Watts, Dr. on baptismal regeneration,
Turks, their barbarily to some Firench pri- (note) 575, 6

soners on their way to Constantinople, Wax candles, cause of their superiority
355

over tallow, 62

Well, remarkable one in the great pyramid,
Uniformity, its nature and results, 422 27 ; observations and experiments on it,
Unity of the ckurch of God, 545, 6

ib.
Unlimited invitations consistent with Wemyss's biblical gleanings, 559, et
Divine decrees, a sermon, 606, 7

seq.; on the nature and results of bib-
Unwin, Mrs. illness and death of, 338, lical criticisin, 560; plan and con.

tents of the work, ib. et seq.
Vaccination, its high estimation abroad, Whichcut, Dr. extracts from one of his

377, 8 ; security from it permanent, sermons, 87
579

Whitbread, Whitehouse's panegyric of,
Vaudois, population of the, 96, (note), 193, et seq.; extracts, ib.
see Waldenses

Wilberforce, Mr. his parliamentary cha-
Vendée, la, or pays du bocage, described, Tacler, 145, 6

Wilkins, Bishop, biographical notice of,
Vergniaux, political conduct of, 234

85, 6
Visits of mercy, Ely's, 87, seq.

Will, its power of counteracting nervous

disorders, &c. 184, et seq.
Waldenses, Jones's history of, 42, et Wilson's city of the plague, 164; et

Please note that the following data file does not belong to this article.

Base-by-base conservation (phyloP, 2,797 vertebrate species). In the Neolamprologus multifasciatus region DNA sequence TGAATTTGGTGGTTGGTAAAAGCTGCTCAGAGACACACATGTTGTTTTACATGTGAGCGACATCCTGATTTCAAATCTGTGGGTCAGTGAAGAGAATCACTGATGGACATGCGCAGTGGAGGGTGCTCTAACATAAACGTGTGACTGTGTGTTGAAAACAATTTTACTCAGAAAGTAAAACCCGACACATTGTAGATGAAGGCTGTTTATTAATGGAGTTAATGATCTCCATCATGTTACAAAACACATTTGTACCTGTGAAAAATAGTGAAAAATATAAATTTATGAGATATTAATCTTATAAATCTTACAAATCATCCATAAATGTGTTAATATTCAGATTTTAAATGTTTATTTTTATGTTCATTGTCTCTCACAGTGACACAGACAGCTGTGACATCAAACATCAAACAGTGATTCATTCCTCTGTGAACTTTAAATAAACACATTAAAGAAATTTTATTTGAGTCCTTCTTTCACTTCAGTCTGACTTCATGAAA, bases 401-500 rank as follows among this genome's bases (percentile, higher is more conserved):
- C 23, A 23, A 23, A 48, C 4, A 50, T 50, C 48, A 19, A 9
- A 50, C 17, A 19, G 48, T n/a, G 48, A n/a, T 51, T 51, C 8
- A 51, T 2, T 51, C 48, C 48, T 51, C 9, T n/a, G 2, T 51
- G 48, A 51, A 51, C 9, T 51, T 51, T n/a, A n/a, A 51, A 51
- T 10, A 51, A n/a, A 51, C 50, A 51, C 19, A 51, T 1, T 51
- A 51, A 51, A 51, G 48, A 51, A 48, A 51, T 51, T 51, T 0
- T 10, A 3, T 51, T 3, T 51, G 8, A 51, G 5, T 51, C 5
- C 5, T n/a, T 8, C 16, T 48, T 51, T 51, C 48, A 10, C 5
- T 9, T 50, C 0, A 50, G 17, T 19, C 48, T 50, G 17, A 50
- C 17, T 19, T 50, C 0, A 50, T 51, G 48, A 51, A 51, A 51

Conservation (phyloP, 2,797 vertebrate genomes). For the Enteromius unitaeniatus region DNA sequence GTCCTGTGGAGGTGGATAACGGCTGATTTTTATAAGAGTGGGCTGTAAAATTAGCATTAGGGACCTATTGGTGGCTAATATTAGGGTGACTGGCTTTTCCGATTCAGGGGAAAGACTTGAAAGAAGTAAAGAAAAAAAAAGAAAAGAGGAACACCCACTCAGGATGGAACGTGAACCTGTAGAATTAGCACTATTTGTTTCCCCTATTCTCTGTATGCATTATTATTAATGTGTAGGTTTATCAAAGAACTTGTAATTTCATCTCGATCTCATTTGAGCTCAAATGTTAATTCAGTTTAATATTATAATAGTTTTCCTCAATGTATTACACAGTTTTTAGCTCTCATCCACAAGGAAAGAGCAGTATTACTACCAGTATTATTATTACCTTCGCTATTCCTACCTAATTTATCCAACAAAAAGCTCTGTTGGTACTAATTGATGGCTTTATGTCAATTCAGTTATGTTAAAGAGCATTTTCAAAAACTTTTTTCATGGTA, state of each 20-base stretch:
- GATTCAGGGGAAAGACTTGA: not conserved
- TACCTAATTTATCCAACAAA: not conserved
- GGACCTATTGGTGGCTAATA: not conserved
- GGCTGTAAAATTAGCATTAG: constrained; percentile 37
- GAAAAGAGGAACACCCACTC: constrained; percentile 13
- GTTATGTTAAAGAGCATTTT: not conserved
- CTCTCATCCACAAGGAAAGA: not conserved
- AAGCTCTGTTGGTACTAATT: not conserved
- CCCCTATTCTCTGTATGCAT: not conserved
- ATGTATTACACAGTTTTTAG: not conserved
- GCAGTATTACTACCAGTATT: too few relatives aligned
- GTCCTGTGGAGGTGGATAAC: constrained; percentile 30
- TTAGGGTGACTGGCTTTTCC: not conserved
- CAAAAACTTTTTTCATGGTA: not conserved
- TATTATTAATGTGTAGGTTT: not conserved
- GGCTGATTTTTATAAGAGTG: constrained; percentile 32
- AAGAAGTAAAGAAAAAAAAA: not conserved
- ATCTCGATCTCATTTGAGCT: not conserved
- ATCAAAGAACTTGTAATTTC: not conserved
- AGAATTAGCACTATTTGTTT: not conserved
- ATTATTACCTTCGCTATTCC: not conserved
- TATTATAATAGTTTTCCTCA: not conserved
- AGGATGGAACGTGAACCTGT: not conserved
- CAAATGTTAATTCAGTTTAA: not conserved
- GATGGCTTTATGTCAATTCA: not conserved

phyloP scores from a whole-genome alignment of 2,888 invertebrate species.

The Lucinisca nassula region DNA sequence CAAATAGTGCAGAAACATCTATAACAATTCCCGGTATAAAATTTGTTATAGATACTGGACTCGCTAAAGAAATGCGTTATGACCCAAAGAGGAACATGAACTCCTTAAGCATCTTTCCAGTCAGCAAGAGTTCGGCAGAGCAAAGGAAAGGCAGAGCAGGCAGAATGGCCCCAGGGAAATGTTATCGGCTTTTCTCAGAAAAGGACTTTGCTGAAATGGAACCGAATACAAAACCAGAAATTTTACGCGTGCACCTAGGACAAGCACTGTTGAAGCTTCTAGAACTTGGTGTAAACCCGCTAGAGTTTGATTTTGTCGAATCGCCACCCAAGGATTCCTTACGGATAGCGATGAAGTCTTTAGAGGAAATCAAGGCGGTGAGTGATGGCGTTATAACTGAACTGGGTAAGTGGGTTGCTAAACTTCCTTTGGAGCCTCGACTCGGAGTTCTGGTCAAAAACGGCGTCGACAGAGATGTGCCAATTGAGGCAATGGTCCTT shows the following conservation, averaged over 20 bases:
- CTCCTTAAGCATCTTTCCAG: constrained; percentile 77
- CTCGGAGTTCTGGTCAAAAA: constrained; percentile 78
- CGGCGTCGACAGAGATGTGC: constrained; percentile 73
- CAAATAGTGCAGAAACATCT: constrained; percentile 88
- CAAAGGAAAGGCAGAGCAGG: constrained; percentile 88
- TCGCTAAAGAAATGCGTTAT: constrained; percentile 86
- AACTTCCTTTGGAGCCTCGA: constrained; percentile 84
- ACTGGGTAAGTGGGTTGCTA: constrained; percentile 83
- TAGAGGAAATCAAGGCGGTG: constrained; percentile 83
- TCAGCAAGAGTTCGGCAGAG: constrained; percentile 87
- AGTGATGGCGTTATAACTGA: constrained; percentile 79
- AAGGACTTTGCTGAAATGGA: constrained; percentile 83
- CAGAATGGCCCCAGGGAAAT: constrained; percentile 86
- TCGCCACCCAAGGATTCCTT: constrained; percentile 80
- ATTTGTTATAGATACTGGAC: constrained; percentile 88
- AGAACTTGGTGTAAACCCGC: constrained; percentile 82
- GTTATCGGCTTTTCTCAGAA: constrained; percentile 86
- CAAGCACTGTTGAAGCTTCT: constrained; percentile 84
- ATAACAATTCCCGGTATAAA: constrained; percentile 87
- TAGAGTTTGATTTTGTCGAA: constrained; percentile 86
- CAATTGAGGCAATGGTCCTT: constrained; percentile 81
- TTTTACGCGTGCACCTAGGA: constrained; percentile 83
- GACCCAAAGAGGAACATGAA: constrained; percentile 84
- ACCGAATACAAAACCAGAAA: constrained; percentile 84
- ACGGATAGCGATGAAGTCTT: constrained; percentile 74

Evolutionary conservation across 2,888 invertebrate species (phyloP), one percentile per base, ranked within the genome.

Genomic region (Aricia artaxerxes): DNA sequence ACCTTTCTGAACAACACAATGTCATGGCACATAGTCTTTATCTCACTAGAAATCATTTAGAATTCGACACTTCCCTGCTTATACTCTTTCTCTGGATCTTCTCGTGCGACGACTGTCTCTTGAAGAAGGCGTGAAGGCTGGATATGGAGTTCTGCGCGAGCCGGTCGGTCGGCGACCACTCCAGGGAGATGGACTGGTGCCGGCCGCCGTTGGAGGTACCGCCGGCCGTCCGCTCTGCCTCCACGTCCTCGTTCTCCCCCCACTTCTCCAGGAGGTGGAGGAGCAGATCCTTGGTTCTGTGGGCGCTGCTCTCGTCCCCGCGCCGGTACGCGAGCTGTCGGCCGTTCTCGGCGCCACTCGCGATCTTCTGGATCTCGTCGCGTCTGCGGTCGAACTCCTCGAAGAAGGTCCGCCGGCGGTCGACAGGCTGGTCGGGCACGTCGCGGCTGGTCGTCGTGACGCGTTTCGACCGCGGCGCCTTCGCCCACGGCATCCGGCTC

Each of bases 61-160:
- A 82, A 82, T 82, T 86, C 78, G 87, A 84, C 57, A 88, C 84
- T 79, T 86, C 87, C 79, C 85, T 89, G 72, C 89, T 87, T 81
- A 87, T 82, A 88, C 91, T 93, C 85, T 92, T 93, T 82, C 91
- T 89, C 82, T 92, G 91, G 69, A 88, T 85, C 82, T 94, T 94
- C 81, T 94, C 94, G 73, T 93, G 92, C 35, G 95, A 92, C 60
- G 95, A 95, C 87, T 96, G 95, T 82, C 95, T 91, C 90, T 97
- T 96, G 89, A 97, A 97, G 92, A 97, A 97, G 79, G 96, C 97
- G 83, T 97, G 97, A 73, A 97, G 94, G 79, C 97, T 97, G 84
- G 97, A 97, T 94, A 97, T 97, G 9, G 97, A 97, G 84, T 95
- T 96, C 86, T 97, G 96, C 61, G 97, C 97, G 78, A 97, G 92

seg.

seq.; on the nature and causes of the
Waldenses, Morgan's translation of a pleasure derived from objects natu-

sketch of the present state of, 94, rally unpleasing, ib. et seq.; real mi.
et seq.; extracts from edicts against sery always connected with something
the Protestants in 1602, &c. 95; offensive, 165; chief fault of the
these edicts enforced in 1814, by Victor poem, ib.; extracts, 166, et seg.
Emanuel, 96,7; population of the Wiltshire, South, Hoare's ancient his
Vaudois, 96, (note); severities expe- tory of, 106, et seq.
rienced by the Vaudois in 1815, 97; Winter evening recreations at M. 403
list of requests presented to Victor Withdrawment of God, rema:ks on the, 614
Emanuel by Count Bubna and Mr. Wordsworth's Thanksgiving Ode, 1, et
Hill, 98, 9; its cool reception by the seq.; characteristic difference between
King, ib.; application of the committee Mr. Southey and Mr. Wordsworth, as
of dissenting ministers to Lord Liver- writers, 4; style of Mr. W. 5; bis
pool, in facour of the Vaudois, 100 politics objectionable, ib.; extract from
Waldo, Peter, his preaching excites an ode on the expedition of the French

the jealousy of the Court of Rome, into Russia, 7,8
49; some account of his life and Wretchedness of the poor, false estimate of,
labours, ib.

183,4

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ERRATA IN VOL. VI.

Page 418 line 3 from bottom, for Campania, read Campagna.

513 10 for are, read is.
603 13 for comment, read com.